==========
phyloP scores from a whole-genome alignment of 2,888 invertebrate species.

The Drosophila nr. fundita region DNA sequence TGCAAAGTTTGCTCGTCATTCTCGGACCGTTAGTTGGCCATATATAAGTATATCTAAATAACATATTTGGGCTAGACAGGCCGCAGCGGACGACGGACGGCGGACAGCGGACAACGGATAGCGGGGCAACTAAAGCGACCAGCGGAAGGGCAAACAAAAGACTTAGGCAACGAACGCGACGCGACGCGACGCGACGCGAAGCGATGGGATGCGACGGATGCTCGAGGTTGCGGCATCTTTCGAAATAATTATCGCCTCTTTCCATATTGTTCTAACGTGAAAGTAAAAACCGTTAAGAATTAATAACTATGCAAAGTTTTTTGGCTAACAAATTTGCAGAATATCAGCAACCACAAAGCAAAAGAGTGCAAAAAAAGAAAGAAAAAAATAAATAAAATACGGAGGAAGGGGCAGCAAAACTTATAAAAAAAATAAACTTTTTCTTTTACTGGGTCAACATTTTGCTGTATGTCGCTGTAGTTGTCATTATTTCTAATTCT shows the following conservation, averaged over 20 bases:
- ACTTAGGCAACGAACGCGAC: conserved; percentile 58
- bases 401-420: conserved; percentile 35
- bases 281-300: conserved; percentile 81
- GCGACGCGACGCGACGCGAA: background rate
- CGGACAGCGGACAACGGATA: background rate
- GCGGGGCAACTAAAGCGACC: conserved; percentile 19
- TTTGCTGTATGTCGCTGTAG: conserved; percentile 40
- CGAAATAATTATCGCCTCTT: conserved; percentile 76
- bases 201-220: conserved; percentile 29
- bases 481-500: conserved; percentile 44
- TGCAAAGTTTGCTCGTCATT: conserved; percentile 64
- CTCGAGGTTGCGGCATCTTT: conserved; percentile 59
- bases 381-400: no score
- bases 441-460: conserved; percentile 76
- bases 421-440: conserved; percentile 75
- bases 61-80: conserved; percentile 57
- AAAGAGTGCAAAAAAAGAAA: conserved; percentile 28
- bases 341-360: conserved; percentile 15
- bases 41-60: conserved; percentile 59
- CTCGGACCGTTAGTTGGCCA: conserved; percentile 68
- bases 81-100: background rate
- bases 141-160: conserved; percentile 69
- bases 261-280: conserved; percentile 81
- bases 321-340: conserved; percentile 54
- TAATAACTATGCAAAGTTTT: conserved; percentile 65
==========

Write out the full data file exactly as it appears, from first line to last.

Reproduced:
phyloP scores from a whole-genome alignment of 2,888 invertebrate species.

The Drosophila nr. fundita region DNA sequence TGCAAAGTTTGCTCGTCATTCTCGGACCGTTAGTTGGCCATATATAAGTATATCTAAATAACATATTTGGGCTAGACAGGCCGCAGCGGACGACGGACGGCGGACAGCGGACAACGGATAGCGGGGCAACTAAAGCGACCAGCGGAAGGGCAAACAAAAGACTTAGGCAACGAACGCGACGCGACGCGACGCGACGCGAAGCGATGGGATGCGACGGATGCTCGAGGTTGCGGCATCTTTCGAAATAATTATCGCCTCTTTCCATATTGTTCTAACGTGAAAGTAAAAACCGTTAAGAATTAATAACTATGCAAAGTTTTTTGGCTAACAAATTTGCAGAATATCAGCAACCACAAAGCAAAAGAGTGCAAAAAAAGAAAGAAAAAAATAAATAAAATACGGAGGAAGGGGCAGCAAAACTTATAAAAAAAATAAACTTTTTCTTTTACTGGGTCAACATTTTGCTGTATGTCGCTGTAGTTGTCATTATTTCTAATTCT shows the following conservation, averaged over 20 bases:
- ACTTAGGCAACGAACGCGAC: conserved; percentile 58
- bases 401-420: conserved; percentile 35
- bases 281-300: conserved; percentile 81
- GCGACGCGACGCGACGCGAA: background rate
- CGGACAGCGGACAACGGATA: background rate
- GCGGGGCAACTAAAGCGACC: conserved; percentile 19
- TTTGCTGTATGTCGCTGTAG: conserved; percentile 40
- CGAAATAATTATCGCCTCTT: conserved; percentile 76
- bases 201-220: conserved; percentile 29
- bases 481-500: conserved; percentile 44
- TGCAAAGTTTGCTCGTCATT: conserved; percentile 64
- CTCGAGGTTGCGGCATCTTT: conserved; percentile 59
- bases 381-400: no score
- bases 441-460: conserved; percentile 76
- bases 421-440: conserved; percentile 75
- bases 61-80: conserved; percentile 57
- AAAGAGTGCAAAAAAAGAAA: conserved; percentile 28
- bases 341-360: conserved; percentile 15
- bases 41-60: conserved; percentile 59
- CTCGGACCGTTAGTTGGCCA: conserved; percentile 68
- bases 81-100: background rate
- bases 141-160: conserved; percentile 69
- bases 261-280: conserved; percentile 81
- bases 321-340: conserved; percentile 54
- TAATAACTATGCAAAGTTTT: conserved; percentile 65